My own outlook on the book business is derived from the fact that I’ve worked in many sectors of it—retail bookselling from 1978-85; small and big-house publishing from 1985 to 2009; and for the past six years, I’ve been working independently, often with self-published authors. I appreciate the new access writers have to publication, an emerging space that’s also enabled me to chart a new career path over the past six years. As an editor and consultant, I help writers pursue all their options, including self-publishing; as an author’s representative, I also look to license books to traditional publishers. I have criticisms of big and small houses, believing, for instance, that they should pay higher royalties than the 25% of net proceeds on ebooks that is common. And yet, I also appreciate what traditional publishers, big and small, are capable of doing for the titles they acquire and publish.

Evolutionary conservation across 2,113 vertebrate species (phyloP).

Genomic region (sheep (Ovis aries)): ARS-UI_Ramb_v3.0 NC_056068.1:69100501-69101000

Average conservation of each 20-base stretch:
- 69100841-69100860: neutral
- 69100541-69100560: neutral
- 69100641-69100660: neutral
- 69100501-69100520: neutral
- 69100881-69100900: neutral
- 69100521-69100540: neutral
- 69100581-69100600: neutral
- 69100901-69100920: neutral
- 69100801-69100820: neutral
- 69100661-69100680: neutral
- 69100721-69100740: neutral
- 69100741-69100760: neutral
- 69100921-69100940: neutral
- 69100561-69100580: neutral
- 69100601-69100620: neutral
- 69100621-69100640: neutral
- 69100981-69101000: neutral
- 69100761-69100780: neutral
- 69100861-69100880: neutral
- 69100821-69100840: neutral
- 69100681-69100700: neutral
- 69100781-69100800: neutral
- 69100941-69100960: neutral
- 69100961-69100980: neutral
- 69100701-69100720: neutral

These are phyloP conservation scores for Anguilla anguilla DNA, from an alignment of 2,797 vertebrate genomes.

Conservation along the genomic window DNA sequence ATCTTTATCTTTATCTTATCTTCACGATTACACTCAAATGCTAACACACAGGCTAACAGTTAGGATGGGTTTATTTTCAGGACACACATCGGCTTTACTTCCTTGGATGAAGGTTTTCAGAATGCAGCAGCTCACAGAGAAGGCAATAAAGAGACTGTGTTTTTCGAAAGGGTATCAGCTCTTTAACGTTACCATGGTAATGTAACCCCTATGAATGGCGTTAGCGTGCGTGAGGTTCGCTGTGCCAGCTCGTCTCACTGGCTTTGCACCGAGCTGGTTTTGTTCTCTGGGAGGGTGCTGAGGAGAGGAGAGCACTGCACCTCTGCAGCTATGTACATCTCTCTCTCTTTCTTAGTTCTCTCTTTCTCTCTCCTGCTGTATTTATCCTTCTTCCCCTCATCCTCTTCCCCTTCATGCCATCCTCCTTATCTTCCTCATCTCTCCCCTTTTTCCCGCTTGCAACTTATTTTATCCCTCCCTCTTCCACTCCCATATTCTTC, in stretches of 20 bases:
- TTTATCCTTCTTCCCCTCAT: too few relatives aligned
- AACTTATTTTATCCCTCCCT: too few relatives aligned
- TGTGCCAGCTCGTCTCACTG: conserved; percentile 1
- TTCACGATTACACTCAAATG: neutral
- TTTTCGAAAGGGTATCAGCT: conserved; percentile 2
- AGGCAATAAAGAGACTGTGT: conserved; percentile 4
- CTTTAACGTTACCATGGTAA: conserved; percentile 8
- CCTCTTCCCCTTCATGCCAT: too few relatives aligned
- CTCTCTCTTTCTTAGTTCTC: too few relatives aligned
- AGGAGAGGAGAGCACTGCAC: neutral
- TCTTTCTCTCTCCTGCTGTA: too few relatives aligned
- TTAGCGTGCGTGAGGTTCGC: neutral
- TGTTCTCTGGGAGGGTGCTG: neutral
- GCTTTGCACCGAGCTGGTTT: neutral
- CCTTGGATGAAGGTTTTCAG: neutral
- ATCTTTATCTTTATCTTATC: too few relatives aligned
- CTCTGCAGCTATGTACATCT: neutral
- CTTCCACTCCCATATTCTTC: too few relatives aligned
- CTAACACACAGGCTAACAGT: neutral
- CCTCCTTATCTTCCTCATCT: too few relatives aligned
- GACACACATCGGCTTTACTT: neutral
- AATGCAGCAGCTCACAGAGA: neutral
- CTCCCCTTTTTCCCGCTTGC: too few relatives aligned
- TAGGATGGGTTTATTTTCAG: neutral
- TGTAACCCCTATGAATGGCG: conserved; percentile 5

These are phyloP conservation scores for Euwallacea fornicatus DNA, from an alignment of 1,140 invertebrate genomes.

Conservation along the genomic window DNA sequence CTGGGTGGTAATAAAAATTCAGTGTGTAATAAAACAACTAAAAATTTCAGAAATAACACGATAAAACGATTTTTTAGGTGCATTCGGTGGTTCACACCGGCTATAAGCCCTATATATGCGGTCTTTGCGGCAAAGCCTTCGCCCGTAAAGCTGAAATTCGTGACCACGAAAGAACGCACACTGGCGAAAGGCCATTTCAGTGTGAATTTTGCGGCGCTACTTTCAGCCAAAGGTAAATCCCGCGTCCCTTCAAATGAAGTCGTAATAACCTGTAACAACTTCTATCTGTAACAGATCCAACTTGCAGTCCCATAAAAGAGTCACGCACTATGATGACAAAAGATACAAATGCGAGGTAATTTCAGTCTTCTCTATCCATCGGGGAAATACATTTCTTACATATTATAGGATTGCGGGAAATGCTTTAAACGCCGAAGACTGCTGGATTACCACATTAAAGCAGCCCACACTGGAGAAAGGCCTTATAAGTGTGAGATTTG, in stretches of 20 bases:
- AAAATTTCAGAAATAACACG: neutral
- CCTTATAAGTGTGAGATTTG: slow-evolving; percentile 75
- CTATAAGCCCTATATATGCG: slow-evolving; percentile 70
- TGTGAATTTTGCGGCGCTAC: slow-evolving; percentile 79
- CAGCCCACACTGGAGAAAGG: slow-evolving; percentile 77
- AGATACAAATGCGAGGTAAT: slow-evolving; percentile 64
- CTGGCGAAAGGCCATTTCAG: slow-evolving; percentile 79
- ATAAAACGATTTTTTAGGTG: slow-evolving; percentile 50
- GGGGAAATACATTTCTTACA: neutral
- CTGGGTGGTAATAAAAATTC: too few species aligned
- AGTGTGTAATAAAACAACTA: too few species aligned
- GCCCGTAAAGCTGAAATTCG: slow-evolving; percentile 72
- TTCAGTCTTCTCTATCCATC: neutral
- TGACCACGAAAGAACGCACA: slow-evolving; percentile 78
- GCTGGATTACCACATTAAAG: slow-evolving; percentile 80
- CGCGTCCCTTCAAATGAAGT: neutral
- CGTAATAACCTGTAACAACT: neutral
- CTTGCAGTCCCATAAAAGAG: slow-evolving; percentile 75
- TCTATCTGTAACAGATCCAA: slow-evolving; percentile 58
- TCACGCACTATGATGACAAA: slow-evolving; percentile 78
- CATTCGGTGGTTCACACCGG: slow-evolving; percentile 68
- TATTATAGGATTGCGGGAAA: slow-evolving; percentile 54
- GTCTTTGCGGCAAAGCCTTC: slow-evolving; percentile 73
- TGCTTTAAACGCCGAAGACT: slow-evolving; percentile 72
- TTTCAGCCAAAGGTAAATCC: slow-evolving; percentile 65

I don’t believe self-publishing solves all problems in the book business, and am uneasy with what I take to be a kind of evangelical fervor for self-publishing exhibited by some people. And yet, I definitely relish the variety in the business now, as barriers to publication have been lowered for many writers who wouldn’t earlier have found their way in to print. If you want an informed perspective on the business today, I recommend you read Shatzkin’s latest column, and keep up with what he posts on his blog. For starters, here’s a screenshot of the first four paragraphs of “No, the Big Five are not a cartel and it really ignores reality to label them as one.”

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January 24th, 2015

By Philip Turner in: Books & Writing; Personal history, Family, Friends; Philip Turner Book Productions; Philip Turner's Books & Writing

Glad to Be Part of Publishers Weekly’s Coverage on Post-Corporate Life in the Book World